And I think the same goes for the penalty kill. The Oilers have played a lot more aggressively when shorthanded and it’s worked in a way – they lead the league in goals per hour shorthanded (2.16 per hour). Unfortunately, they’ve also allowed the most goals, ranking 31st with 10.18 goals against per hour.
The funny thing is, they’ve actually done a decent job limiting shots against, second best in the league with 50.9 shots per hour and second with 68.17 unblocked shots against. What’s really sank them are the high-danger shot attempts allowed (they rank 29th in the league) and their league-worst 80.0% team save percentage. So is it worth spending assets to address this and bring in new players, or should the coaching staff change their tactics and player deployment strategy?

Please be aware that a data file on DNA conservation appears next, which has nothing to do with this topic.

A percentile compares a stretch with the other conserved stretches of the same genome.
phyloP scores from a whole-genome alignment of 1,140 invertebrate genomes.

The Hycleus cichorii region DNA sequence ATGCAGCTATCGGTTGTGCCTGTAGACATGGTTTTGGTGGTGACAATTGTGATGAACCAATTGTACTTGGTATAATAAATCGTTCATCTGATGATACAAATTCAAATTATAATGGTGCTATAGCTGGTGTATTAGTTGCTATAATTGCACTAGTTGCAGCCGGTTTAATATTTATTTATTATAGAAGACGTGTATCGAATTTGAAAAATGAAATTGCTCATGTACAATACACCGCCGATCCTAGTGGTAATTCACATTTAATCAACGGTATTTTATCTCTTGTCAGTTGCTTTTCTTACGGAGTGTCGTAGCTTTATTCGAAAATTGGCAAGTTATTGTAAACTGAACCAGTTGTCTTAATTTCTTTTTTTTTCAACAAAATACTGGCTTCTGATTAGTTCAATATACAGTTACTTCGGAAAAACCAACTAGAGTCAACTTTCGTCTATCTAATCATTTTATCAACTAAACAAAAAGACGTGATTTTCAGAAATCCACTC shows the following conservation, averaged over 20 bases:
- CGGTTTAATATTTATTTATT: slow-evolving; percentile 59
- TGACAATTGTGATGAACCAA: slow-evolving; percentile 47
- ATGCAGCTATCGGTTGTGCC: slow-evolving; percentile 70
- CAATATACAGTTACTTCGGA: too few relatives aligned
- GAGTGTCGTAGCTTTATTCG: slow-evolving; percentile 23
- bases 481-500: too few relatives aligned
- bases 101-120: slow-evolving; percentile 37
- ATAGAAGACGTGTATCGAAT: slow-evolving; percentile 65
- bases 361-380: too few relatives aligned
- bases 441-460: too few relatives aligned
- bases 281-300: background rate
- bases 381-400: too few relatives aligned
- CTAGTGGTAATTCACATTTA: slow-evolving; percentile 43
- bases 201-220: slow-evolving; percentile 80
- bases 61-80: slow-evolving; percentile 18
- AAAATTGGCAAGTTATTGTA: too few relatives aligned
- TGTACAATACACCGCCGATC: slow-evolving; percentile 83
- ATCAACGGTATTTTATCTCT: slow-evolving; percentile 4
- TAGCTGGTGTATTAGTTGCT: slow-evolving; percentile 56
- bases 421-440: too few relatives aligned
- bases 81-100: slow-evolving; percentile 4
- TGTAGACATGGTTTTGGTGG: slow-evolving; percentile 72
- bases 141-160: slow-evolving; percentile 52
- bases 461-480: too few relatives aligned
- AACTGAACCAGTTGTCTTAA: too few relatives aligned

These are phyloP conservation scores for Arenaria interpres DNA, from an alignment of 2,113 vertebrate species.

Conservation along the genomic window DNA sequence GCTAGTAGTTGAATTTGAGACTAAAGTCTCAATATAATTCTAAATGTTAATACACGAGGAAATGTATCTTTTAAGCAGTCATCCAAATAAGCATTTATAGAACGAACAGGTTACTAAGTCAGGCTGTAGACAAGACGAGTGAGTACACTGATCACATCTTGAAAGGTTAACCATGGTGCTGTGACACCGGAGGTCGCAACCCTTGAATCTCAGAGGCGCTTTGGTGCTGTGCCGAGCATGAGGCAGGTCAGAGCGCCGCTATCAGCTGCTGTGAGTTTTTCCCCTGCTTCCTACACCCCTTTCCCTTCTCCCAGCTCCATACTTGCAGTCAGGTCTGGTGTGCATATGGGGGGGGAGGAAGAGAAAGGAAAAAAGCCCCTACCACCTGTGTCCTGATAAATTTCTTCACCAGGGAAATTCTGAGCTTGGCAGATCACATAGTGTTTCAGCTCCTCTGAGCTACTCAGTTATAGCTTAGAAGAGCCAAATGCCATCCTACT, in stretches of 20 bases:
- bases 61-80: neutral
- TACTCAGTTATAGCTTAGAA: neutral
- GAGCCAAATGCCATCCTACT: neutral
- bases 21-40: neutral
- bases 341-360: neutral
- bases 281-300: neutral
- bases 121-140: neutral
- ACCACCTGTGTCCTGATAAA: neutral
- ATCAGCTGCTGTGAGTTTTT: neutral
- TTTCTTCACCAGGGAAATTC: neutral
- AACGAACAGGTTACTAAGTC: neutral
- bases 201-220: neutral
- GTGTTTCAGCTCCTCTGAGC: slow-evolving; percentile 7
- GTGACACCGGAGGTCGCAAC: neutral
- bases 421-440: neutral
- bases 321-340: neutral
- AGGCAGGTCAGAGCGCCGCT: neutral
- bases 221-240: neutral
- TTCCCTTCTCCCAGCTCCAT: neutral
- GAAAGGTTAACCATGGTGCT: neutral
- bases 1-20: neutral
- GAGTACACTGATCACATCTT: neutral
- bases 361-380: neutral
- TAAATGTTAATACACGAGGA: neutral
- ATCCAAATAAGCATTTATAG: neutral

Keep in mind too that the Oilers don’t need the best special teams to guarantee a championship. Just an average to good powerplay and penalty kill that doesn’t cost them games. I don’t think the Oilers are far off – a good stretch can get them back to league average – so it’s really not worth spending assets to address.
By no means is this team perfect – there’s plenty that Oilers management needs to address and they could leverage the trade market to find solutions. But I think a lot of their current issues come down to the decisions made by the coaching staff. Management should absolutely continue exploring trade options in an effort to improve the team for today and for the future. It just doesn’t make sense to spend valuable assets when the current roster hasn’t been maximized to it’s full potential.